For all that I really enjoyed writing this story, and think that you will enjoy reading it, I don’t have very much to say about it. It’s a simple story, really, introducing Arval and providing a little context and a little conflict.
My main goal, going through revisions having now completed the Pifechan invasion episodes at the end of season two, was to help readers understand the Pifechan mindset, and to make them seem less like a tropy evil empire out to dominate the world.
On the surface level, it is about the straightforward problem of countering the Gälmourein threat. On a deeper level, it is about the mysteries involved, and in that respect this is a little bit of a bait-and-switch.
The separation between morality and law is something that has long fascinated me. It's a similar question to Socrates' famous query: "is conduct right because the Gods demand it, or do the Gods demand it because it is right?"
Writing the first episode of season three as a denouement for the Pifechan invasion made a lot of sense. Unfortunately, it left me with a small problem: plot. More specifically, it left me with a profound lack of plot.
For the most part, revisions to season two episodes are going to consist (I hope) almost exclusively of editing functions, rather than substantial revisions, and as such I doubt that I will have many original and interesting observations to include in these re-release posts.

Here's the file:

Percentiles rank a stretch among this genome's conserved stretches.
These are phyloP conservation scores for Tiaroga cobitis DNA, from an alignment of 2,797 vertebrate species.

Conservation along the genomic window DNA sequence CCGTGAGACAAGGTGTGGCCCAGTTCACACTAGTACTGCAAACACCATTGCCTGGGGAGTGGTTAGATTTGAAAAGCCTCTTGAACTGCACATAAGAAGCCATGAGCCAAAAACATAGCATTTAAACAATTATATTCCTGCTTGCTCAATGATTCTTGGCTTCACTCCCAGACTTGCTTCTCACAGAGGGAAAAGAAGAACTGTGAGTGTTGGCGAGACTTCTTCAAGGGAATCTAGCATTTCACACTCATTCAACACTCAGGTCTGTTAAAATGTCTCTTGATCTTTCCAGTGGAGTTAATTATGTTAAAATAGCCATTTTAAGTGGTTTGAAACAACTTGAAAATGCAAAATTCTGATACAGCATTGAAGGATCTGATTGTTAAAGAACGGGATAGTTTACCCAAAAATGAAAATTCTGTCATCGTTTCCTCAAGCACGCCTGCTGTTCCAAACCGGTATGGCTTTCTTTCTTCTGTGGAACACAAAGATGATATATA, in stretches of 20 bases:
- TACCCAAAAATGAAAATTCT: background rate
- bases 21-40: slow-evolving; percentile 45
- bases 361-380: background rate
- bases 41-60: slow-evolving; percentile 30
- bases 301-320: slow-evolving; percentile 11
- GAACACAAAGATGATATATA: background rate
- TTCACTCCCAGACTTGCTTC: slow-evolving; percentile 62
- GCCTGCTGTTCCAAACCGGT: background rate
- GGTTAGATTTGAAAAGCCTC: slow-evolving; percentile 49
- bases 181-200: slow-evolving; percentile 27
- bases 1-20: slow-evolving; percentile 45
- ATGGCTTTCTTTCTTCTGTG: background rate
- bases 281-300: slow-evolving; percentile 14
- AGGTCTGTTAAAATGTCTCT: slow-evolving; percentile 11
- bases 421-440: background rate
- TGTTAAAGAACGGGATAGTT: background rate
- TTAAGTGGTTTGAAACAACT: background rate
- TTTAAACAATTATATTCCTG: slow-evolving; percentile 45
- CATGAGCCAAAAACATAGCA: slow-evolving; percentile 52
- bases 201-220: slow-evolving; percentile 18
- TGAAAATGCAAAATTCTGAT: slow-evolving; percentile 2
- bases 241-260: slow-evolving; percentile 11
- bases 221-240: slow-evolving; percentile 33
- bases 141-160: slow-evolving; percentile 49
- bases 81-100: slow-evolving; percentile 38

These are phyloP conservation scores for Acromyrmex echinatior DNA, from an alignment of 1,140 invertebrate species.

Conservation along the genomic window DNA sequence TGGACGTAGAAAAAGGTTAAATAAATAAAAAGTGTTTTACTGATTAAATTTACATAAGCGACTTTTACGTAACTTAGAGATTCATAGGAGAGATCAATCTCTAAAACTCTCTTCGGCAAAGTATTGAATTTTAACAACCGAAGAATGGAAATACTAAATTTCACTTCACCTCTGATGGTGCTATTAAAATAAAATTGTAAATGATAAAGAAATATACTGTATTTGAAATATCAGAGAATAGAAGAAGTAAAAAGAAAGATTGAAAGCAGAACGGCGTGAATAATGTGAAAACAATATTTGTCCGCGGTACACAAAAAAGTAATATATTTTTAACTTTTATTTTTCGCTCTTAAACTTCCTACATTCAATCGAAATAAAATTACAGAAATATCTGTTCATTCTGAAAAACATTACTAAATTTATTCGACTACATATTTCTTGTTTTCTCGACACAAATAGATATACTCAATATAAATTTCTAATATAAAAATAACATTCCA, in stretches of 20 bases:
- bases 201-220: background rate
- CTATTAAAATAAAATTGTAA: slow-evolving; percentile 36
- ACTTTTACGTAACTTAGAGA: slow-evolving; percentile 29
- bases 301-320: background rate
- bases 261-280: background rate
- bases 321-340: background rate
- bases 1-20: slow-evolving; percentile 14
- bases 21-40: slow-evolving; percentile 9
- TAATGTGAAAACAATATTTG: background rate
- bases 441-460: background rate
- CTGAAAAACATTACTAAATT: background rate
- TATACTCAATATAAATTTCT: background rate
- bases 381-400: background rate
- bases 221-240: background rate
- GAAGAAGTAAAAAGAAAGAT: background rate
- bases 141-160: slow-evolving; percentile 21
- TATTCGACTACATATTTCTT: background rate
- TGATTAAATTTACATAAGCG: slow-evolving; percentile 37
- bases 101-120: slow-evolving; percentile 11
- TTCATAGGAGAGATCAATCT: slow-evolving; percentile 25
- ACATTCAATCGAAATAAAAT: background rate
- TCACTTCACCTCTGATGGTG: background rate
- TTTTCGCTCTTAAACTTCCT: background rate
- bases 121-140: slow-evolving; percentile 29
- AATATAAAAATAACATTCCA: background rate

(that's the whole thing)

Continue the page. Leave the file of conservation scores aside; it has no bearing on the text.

down now, because the second part of Pifecha, season two’s finale, ended up almost twice the length of a typical episode. Putting the two parts together, we have a very respectable novella-length story. I mention this, because the increasing length was among my biggest concerns as I was writing the final episode. That might seem silly when I publish these on my own website and am beholden to no one as far as word counts go, but the fact is that word count is an important indicator of pacing and plotting considerations.
I’d like to consider it a testament to my improved revision abilities that I was going through and making minor changes to Old Blood, Part Two I identified an entire scene that should probably get cut. I identified it, I wrestled with it, I came to terms with cutting one of the scenes that was the most fun for me to write, and ultimately I decided to leave it intact.
Unlike the first season’s finale, this one does not include as many answers to long-running mysteries, or revelations about Blood Magic, although I am hoping to work some answers to world history questions into the second part. It is what it is: a dynamic story with a little more plot than character. Not that there isn’t plenty of emotion and character development contained in this episode, especially with how this first part ends. Since I do have two parts to work with, I also took the time to do a little more development of side characters and plots than I otherwise would. Oh, and I apparently have a bad habit of leaving characters stuck on islands in dire straits at the end of books. Sorry about that.
Last year around this time, I was having doubts about whether I should do a second season of Blood Magic, much less a third. The response to the first season had been lackluster to say the least, many of the episodes had been a struggle to write, and there was a significant opportunity cost to continuing to work on something that seemed to be a dud, instead of turning my focus to something that might be better received, like Fo’Fonas. This year, I am pleased to say that I did not have any hesitations or reservations about continuing with the third (and final) season of Blood Magic.